MediaWatch: October 1996

Vol. Ten No. 10

Networks Blackout Clinton's Bad News

On September 26, the House ethics committee announced it would expand an investigation of Speaker Newt Gingrich's college course "Renewing American Civilization." ABC, CBS, CNN and NBC reported the story, ultimately adding up to eleven broadcast network morning and evening segments in five days.

The next morning, NBC's Today led off with an interview with NBC Washington Bureau Chief Tim Russert, who proclaimed: "It's awful, it's serious, it's potentially devastating." On October 8, Today's Matt Lauer asked Gingrich six questions about ethics, including two about whether Gingrich would resign. But a MediaWatch review of recent scoops on the Clinton administration's character shows a much different approach to stories which could damage Democrats.

September 23: The Federal Deposit Insurance Corporation's inspector general concluded that Hillary Clinton had drafted a real estate document with the intent to "deceive" federal regulators. That real estate transaction, a sham deal selling a property named Castle Grande to a straw buyer, later cost taxpayers $4 million in the bailout of Madison Guaranty Savings and Loan.

The Washington Post put the news on its September 24 front page. Network coverage? Nothing -- until October 4, when NBC's Jim Miklaszewski mentioned it in a Nightly News story on a speech by independent counsel Ken Starr: "Whitewater prosecutor Kenneth Starr was invited to appear by outspoken Clinton critic Pat Robertson and the audience was very conservative. The White House claims that's proof Starr is out to get Clinton for political reasons, but Starr says he'll stay the course."

(ABC and CNN did report the story last February 29, when the FDIC released a more favorable assessment, recommending the FDIC not seek legal recourse against Mrs. Clinton or the Rose Law Firm.)

September 24: A House committee held hearings on charges that the administration has let criminals become citizens. The Washington Times story the next day began: "Immigration workers yesterday told a House Government Reform and Oversight subcommittee of rampant abuses in the Citizenship USA program that apparently let thousands of immigrants with criminal records become citizens." The networks? Zilch until the October 18 CBS Evening News.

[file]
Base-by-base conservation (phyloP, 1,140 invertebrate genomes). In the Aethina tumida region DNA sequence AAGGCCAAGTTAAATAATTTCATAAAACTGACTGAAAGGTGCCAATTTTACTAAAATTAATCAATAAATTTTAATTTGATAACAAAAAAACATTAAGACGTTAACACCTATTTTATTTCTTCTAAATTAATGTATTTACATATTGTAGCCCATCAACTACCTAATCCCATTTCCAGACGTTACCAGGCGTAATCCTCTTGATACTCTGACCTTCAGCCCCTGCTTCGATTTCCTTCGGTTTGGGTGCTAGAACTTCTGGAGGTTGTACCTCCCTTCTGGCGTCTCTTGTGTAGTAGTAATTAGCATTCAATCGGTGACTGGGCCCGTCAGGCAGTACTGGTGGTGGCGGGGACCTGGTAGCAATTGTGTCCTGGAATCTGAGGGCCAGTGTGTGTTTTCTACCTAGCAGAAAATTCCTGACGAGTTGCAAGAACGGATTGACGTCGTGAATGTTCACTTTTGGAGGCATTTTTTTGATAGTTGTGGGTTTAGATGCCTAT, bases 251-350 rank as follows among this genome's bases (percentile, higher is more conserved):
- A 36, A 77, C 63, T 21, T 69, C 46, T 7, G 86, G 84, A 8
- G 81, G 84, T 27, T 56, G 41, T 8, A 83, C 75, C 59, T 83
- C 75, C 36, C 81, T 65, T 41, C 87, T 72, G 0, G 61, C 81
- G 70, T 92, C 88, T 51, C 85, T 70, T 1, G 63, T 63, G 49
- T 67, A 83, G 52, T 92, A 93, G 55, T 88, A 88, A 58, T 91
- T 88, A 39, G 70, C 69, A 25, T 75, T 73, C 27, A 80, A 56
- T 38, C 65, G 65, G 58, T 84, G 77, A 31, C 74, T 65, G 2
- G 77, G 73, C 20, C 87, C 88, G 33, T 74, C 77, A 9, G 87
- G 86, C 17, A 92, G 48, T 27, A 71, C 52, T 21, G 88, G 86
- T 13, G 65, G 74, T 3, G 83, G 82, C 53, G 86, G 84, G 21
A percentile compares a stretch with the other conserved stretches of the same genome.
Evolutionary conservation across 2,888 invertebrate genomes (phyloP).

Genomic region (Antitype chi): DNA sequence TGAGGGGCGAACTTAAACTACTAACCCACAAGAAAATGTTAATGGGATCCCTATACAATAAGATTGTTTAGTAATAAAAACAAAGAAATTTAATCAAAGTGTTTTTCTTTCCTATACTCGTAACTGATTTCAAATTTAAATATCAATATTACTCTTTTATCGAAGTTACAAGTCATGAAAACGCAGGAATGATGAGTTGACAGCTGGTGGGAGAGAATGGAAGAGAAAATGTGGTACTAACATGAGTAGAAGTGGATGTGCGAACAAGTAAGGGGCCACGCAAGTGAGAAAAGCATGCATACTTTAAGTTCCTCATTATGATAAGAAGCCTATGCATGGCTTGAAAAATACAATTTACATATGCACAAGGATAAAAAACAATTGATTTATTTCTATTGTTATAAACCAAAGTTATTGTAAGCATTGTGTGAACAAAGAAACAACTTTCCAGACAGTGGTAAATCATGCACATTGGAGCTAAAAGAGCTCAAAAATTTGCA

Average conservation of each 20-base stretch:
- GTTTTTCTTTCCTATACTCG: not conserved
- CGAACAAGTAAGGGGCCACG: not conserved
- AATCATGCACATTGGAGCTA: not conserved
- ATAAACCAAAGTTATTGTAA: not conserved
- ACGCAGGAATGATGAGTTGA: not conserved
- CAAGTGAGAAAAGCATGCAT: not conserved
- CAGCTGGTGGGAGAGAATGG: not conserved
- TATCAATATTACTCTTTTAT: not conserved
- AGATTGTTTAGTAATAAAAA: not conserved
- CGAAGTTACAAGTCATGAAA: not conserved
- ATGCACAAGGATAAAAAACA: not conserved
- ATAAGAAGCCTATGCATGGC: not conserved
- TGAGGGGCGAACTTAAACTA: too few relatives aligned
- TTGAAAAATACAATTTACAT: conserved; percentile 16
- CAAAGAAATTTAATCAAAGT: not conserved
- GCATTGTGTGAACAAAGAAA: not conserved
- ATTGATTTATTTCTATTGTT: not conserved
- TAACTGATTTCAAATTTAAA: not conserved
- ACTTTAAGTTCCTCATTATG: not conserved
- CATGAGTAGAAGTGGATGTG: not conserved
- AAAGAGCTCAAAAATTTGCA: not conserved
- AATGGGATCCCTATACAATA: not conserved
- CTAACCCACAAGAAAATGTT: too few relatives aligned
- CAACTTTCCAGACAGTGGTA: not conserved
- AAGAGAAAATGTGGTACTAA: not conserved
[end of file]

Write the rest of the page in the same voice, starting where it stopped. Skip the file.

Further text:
Also on September 24, a federal jury convicted Sun Diamond Growers, one of the nation's largest producers of fruits and nuts, of illegally showering former Clinton Agriculture Secretary Mike Espy with nearly $6,000 in gifts, a conviction for Independent Counsel Donald Smaltz. The story made The Washington Post front page the next day. Network coverage? Nothing, but The NewsHour with Jim Lehrer on PBS did a brief anchor-read item.

September 25: Sen. Orrin Hatch revealed a six-month gap in the log which listed who at the White House was accessing FBI background files on Republican White House employees. The Washington Times bannered the news across page one the next day. Coverage? A CNN World Today story and a mention on ABC's Good Morning America.

Also on the 25th, the Times reported that Rep. John Mica (R.-Fla.) sent a letter to Clinton's "drug czar" demanding release of a four-month-old Institute for Defense Analysis report that concluded Bush's interdiction policy was far more effective than Clinton's emphasis on drug treatment. Network coverage? Nothing until a story by David Martin on the October 15 CBS Evening News.